Oregon daily emerald. (Eugene, Or.) 1920-2012, April 30, 1946, Page 2, Image 2

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Business Manager
Managing Editor
Advertising Manager
News Editor
Associate Editors
Art Litchman, Tommy Wright
Co-Sports Editors
Assistant Managing Editor
Assistant News Editor
Chief Copy Editor
Women’s Page Editor
World News Editor
Music Editor
juunviuxi nvaiu
Mary Margaret Ellsworth, Jack Craig, Ed Allen, Beverly Ayer
Published daily during the college year except Sundays, Mondays, and holidays ®na
final exam periods by the Associated Students, University of Oregon.
Entered as second-class matter at the pot toff ice. Eugene, Oregon.
^binectixuil ia the Pall&
• • •
The polls will be in pandemonium on the day of ASUO
elections unless the executive council takes sonic steps to make
tiling's run more smoothly.
First, with about 3700 students enrolled, two’polling places
are needed. If possible, the YMCA and YWCA should be used,
and the registration book divided alphabetically.
Second, the status of special students should be determined
by the executive council. The names of many of them were not
in the polling book at freshman election, but some were allowed
to vote after their standing had been checked. It’s up to the
council to clarify their voting status before the book is made up
this spring so that varification with Johnson hall will be cut to
a minimum.
Third, the council should make it clear whether social or
academic standing is to be used in voting for class officers. The
polling books will be based on the students’ academic standing;
the students will expect to vote by social standing. If the books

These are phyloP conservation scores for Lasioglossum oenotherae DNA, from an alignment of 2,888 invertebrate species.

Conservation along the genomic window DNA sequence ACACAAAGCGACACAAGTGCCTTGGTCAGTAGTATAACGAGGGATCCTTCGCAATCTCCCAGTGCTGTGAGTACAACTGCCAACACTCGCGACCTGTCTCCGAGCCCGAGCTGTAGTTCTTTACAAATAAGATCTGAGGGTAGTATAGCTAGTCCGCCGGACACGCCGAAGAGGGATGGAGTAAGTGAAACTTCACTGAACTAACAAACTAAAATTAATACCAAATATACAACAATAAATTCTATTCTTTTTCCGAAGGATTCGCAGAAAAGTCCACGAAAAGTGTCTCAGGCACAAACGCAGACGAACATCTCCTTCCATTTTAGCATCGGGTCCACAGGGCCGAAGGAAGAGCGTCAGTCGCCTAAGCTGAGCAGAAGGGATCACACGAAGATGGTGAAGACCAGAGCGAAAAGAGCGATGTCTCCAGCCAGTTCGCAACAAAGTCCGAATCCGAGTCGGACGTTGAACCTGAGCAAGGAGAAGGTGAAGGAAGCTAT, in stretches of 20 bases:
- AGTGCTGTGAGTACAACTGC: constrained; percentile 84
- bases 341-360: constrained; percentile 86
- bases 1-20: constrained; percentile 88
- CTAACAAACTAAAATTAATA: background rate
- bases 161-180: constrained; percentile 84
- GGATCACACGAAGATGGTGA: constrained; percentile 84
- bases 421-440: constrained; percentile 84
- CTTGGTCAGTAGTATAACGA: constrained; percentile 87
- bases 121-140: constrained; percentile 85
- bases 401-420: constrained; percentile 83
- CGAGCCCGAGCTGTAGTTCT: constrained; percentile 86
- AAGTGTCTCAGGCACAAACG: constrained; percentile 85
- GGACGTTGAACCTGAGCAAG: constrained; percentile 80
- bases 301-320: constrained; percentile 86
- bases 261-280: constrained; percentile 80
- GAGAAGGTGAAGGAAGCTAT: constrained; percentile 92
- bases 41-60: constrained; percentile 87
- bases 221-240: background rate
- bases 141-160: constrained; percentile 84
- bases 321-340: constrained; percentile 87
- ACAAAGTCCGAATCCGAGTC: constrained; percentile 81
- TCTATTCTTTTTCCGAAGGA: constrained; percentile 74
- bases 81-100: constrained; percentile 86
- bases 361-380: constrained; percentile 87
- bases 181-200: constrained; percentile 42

are to be used, all the people without junior certificates should
know ahead of time that they’re voting in the sophomore class.
Otherwise, the council moght put class voting on an honor
system and take the student’s word for it.
Fourth, the council should decide what identification is
necessary. Requiring the registration card doesn't work as a
hard, fast rule. Substitute identification should be listed.
With improved polling booths and with all the service
honoraries assisting, the elections can be conducted a little more
efficiently. Without attention to these details, the polls will not
be able to draw a vote in proportion to the size of the student
The Odeon committee this year shovfcd the good taste
of a window dresser who realizes it is better to exhibit a few
wares tastefully than to set up a display that looks like an in
in streamlining the show Sunday, the committee achieved
a balance of music, dance, and literature. The Odeon magazine
supplemented the literary portion in including longer works
which deserved publication.
In previous years, the length of the shiw has distracted from
the work offered. Members of the audience cometimes felt they
were seeing a complete stock of studnt creative art. This year
in the compactness of the hour-and-a-half show, they'- were
given a selection of work chosen as a sample. If the abridged
edition of Odeon created a desire to see the more complete
works, all the better.
The 1946 Odeon showed that the idea, once established, was
not going to remain unchanged. Its place in University life is
set, but its pattern will be adjusted as time' goes by.
In a hurry? Weaving in and out of traffic, passing on hills
and curves, may save you a minute or lose you a lifetime,
You can't charge through traffic without paying for it eventu
ally. You may be hell-bent, but don’t insist on company.—
.National Safety Council.
The world’s best driver can wreck an unsafe car. One minor
part may cause a major accident. Be sure your brakes are good
to the last stop.—National Safety Council".
■QrieA BecJzouMt and *7ammy cMag/fa'id'l
Last weekend was no bore
Dances and parties galore;
Pins were given and snatched back,
Of gaiety and joy there was no lack;
But the biggest news we must confide
Is that they’re selling beer in the Side.
A line on the lovers: Beaucoup
pin-plantings we have, and here’s
a couple from the Chi Psi lodge.
Jack Ruble and Theta Carolyn
Tyler; Terry Metcalf and Delta
Gamma Patty Berg . . . Dick Laird
and Fee Marilyn Moore were givin’
a sharp rendition of the “Beta
Mating Call” song at the picnic
of the house of the same name
Sunday . .. G. Dune Wimpress rang
the impression bell at the Pi Phi